Pope Francis speaks during his general audience in St. Peter's Square at the Vatican April 18. (CNS photo/Paul Haring) See POPE-AUDIENCE-NAME April 18, 2018.

Baptized and Sent: The Church of Christ on Mission in the World.

Dear Brothers and Sisters,

For the month of October 2019, I have asked that the whole Church
revive her missionary awareness and commitment as we commemorate
the centenary of the Apostolic Letter Maximum Illud of Pope Benedict
XV (30 November 1919). Its farsighted and prophetic vision of the
apostolate has made me realize once again the importance of renewing
the Church’s missionary commitment and giving fresh evangelical
impulse to her work of preaching and bringing to the world the salvation
of Jesus Christ, who died and rose again.

The title of the present Message is the same as that of October’s
Missionary Month: Baptized and Sent: The Church of Christ on
Mission in the World. Celebrating this month will help us first to
rediscover the missionary dimension of our faith in Jesus Christ, a faith
graciously bestowed on us in baptism. Our filial relationship with God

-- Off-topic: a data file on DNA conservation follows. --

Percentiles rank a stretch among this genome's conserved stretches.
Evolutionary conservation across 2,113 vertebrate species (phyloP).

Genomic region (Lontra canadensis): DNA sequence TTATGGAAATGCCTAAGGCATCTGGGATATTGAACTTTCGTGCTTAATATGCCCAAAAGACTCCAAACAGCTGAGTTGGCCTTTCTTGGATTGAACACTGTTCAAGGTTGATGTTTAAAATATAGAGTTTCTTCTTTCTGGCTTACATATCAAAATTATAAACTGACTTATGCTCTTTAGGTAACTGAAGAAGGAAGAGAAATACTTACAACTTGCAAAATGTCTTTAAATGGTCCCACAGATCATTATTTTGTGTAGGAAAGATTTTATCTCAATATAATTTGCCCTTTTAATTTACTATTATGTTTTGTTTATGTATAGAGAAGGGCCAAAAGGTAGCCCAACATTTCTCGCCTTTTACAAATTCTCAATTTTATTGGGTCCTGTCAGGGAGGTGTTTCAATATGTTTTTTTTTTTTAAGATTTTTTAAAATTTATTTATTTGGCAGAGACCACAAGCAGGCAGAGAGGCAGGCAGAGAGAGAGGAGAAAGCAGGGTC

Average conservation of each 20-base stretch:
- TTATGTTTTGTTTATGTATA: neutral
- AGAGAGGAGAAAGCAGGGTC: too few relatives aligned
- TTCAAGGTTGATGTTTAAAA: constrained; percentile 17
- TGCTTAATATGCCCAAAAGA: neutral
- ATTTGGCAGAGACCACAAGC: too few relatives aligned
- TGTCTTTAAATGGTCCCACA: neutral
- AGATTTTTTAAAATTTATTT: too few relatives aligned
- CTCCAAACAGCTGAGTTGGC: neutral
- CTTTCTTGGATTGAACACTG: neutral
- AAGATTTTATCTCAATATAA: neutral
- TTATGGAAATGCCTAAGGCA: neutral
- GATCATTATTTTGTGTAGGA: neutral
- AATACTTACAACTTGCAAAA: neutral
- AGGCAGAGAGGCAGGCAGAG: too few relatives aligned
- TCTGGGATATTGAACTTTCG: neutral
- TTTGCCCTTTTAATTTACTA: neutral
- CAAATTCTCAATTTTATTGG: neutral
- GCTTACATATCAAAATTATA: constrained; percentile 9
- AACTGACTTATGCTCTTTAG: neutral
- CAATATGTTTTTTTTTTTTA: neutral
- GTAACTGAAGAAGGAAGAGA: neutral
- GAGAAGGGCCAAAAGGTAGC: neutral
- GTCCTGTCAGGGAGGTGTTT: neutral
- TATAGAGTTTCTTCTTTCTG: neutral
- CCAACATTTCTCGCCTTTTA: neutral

is not something simply private, but always in relation to the Church.
Through our communion with God, Father, Son and Holy Spirit, we,
together with so many of our other brothers and sisters, are born to new
life. This divine life is not a product for sale – we do not practice
proselytism – but a treasure to be given, communicated and proclaimed:
that is the meaning of mission. We received this gift freely and we share
it freely (cf. Mt 10:8), without excluding anyone. God wills that all
people be saved by coming to know the truth and experiencing his
mercy through the ministry of the Church, the universal sacrament of salvation (cf. 1 Tim 2:4; Lumen Gentium, 48).

The Church is on mission in the world. Faith in Jesus Christ enables us
to see all things in their proper perspective, as we view the world with
God’s own eyes and heart. Hope opens us up to the eternal horizons of
the divine life that we share. Charity, of which we have a foretaste in the
sacraments and in fraternal love, impels us to go forth to the ends of the
earth (cf. Mic 5:4; Mt 28:19; Acts 1:8; Rom 10:18). A Church that
presses forward to the farthest frontiers requires a constant and ongoing
missionary conversion. How many saints, how many men and women
of faith, witness to the fact that this unlimited openness, this going forth
in mercy, is indeed possible and realistic, for it is driven by love and its
deepest meaning as gift, sacrifice and gratuitousness (cf. 2 Cor5: 14-21)!
The man who preaches God must be a man of God (cf. Maximum Illud).

This missionary mandate touches us personally: I am a mission, always;